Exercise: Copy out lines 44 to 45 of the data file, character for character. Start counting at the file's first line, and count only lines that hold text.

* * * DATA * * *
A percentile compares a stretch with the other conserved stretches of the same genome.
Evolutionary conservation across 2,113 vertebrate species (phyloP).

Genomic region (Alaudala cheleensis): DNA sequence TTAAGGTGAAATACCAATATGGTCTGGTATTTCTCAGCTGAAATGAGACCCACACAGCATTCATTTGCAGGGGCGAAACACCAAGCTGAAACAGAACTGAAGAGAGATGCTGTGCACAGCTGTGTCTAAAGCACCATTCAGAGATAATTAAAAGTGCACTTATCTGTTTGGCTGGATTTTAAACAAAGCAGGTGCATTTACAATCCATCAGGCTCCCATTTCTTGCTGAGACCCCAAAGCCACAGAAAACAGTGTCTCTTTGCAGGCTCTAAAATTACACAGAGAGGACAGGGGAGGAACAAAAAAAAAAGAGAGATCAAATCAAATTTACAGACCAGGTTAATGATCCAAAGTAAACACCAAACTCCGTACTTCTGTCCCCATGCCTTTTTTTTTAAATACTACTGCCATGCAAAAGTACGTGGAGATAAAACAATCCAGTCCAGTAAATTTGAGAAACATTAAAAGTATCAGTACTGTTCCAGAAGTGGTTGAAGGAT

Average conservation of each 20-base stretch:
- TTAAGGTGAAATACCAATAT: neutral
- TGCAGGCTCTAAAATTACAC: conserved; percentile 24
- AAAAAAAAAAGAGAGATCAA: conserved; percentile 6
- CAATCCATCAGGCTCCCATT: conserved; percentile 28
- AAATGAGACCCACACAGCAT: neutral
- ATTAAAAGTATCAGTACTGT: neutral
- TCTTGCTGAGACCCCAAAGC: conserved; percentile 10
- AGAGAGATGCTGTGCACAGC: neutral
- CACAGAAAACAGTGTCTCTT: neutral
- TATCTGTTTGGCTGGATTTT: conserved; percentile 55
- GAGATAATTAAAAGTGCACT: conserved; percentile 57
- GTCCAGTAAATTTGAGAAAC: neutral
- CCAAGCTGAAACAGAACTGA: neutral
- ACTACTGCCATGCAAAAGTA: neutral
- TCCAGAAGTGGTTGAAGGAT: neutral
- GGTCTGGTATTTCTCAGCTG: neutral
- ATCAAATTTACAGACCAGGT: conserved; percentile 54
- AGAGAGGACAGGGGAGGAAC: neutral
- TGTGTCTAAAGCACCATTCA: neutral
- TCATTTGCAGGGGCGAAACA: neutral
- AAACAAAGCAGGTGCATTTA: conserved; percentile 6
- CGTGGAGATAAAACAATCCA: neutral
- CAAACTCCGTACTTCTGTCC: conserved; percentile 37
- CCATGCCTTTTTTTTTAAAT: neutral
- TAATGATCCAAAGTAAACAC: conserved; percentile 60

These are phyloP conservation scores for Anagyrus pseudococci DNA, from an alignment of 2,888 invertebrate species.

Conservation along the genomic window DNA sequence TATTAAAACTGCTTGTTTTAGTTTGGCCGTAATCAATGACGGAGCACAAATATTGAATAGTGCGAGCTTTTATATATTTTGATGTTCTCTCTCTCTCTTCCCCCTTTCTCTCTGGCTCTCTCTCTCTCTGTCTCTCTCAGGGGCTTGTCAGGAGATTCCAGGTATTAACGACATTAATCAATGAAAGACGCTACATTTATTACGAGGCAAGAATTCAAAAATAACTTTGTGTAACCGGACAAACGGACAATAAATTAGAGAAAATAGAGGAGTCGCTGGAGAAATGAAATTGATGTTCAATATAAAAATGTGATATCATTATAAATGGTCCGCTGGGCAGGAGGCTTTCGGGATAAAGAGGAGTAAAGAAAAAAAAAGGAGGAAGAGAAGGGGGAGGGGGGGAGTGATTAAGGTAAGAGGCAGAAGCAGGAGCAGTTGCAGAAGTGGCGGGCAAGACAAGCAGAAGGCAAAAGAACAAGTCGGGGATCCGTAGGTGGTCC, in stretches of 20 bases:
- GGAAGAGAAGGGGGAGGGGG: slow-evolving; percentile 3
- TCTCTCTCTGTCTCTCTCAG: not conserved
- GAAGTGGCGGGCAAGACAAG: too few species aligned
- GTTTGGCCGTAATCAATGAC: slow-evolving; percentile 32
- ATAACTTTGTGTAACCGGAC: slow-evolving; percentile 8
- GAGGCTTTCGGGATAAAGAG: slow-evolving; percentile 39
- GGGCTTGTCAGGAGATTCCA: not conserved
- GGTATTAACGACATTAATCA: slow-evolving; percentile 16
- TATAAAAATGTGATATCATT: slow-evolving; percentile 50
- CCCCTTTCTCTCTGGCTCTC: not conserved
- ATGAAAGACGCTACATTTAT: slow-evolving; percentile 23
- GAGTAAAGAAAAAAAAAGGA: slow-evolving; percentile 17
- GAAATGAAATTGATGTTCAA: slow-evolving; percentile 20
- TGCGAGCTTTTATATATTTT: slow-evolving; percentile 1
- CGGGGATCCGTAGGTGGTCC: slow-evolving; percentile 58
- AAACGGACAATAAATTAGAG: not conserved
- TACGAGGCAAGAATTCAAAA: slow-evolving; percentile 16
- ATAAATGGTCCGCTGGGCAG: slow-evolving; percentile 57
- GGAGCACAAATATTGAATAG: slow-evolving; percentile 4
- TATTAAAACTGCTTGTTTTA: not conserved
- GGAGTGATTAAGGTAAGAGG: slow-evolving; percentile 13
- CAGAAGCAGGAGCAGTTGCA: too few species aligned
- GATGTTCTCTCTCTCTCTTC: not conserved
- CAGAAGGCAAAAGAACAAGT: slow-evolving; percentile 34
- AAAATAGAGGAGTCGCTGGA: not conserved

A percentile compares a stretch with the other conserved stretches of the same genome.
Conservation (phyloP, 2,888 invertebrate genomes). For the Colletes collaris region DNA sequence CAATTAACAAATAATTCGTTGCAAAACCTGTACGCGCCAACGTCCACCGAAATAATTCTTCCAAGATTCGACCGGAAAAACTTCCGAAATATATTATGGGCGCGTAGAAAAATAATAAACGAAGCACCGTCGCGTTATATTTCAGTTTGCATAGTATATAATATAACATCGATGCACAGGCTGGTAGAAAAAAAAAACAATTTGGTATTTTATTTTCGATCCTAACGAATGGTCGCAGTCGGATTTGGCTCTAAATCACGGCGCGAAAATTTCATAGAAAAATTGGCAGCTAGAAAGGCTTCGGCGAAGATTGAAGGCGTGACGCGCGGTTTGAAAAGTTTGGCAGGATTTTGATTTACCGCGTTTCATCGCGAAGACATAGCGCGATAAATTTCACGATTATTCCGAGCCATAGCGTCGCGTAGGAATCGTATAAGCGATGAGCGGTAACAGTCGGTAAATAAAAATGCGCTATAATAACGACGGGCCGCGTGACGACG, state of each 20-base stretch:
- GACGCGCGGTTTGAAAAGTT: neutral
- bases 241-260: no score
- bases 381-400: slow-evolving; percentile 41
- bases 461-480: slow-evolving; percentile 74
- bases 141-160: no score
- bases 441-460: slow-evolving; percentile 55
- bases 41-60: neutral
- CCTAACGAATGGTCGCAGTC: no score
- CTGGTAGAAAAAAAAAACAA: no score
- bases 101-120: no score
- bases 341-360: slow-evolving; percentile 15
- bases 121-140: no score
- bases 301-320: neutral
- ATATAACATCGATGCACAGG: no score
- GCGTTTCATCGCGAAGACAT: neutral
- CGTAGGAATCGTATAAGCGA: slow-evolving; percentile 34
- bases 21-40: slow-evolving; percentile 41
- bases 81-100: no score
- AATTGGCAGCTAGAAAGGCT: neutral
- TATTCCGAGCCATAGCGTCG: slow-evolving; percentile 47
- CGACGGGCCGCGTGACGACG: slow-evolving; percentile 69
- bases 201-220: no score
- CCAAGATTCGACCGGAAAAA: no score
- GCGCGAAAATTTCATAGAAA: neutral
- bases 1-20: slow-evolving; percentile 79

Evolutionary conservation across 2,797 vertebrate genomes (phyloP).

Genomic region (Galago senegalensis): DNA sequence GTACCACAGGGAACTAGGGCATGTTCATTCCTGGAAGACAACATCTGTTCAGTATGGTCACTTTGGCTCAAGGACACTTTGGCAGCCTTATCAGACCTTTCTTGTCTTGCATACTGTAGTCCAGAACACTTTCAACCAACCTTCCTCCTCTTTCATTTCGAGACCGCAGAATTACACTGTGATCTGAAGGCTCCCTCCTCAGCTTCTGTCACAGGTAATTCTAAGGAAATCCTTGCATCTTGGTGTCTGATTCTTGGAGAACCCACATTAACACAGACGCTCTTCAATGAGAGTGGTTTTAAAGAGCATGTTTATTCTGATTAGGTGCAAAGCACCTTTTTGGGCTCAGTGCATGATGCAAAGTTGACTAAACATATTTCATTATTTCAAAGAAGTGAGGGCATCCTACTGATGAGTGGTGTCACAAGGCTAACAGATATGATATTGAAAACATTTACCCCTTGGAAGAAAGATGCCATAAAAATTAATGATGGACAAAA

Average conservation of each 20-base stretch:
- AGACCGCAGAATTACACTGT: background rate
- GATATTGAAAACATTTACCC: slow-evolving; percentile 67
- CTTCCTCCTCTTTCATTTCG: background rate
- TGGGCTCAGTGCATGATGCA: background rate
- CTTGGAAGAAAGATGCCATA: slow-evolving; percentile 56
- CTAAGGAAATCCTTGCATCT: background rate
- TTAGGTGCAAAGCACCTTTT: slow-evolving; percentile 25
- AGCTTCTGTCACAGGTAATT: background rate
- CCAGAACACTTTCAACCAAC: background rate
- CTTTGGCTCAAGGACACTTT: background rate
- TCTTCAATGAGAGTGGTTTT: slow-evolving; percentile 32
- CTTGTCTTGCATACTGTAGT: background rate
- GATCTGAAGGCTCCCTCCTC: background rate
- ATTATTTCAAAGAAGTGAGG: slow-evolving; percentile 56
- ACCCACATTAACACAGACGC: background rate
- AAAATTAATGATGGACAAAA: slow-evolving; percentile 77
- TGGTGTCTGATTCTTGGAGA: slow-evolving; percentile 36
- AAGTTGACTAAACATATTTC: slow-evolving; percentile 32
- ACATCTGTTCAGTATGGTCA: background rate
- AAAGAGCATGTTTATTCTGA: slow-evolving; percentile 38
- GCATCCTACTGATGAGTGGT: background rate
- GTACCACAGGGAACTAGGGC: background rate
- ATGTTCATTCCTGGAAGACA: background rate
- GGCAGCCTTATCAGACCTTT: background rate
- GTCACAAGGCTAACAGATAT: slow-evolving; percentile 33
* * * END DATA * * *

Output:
- GAAATGAAATTGATGTTCAA: slow-evolving; percentile 20
- TGCGAGCTTTTATATATTTT: slow-evolving; percentile 1